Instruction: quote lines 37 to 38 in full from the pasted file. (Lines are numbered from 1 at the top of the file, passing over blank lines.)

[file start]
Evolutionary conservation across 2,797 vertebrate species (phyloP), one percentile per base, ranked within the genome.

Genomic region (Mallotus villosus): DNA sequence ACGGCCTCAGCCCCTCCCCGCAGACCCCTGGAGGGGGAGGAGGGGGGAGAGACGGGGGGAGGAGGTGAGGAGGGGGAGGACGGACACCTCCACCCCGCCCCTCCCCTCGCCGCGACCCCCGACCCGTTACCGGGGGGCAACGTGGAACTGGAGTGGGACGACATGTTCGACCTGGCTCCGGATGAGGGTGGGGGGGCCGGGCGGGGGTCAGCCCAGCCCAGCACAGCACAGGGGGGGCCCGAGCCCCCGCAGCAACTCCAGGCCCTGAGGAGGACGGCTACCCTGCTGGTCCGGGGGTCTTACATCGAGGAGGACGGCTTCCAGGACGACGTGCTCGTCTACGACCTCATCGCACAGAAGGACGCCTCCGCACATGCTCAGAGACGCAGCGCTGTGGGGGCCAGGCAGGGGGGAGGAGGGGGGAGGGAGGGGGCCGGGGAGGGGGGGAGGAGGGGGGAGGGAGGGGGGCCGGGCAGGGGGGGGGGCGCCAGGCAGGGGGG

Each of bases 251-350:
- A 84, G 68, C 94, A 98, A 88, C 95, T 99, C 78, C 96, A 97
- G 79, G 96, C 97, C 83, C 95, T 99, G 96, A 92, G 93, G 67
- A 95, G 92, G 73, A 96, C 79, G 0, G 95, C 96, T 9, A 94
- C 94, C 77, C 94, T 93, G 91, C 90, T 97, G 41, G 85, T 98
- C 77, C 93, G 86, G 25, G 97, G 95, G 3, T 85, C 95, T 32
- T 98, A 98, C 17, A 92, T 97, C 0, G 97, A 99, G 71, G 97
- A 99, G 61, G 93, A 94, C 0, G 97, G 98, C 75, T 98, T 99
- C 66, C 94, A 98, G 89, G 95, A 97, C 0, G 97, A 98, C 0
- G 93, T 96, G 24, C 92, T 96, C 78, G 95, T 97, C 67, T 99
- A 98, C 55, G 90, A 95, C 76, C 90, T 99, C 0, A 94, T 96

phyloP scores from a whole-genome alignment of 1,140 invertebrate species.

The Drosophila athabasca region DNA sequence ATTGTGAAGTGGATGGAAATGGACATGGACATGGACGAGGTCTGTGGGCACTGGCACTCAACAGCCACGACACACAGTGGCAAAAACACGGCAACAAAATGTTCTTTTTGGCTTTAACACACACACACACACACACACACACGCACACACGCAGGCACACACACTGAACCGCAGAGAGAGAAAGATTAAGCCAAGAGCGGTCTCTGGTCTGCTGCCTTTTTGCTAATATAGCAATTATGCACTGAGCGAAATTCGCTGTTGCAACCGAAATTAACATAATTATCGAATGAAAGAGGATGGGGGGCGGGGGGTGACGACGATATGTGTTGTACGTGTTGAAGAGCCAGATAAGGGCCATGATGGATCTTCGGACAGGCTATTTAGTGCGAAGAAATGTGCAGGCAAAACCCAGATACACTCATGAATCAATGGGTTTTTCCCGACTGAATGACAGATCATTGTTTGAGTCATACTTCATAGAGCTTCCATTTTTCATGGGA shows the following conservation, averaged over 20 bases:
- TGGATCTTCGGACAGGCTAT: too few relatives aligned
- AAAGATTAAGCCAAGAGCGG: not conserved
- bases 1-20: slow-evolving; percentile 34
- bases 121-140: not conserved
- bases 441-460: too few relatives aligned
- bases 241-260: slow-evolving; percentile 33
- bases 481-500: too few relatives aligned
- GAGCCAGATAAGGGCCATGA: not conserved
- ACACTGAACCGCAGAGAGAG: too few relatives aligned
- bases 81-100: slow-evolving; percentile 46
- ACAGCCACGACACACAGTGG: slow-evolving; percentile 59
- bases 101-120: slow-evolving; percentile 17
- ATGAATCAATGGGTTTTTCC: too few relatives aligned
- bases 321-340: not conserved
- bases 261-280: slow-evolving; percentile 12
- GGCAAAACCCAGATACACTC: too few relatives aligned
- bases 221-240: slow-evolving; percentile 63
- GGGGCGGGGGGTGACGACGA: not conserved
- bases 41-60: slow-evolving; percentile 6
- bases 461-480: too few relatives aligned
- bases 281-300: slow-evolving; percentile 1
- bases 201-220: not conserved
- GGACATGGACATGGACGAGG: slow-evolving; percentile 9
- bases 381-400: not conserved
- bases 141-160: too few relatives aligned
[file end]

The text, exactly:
- bases 201-220: not conserved
- GGACATGGACATGGACGAGG: slow-evolving; percentile 9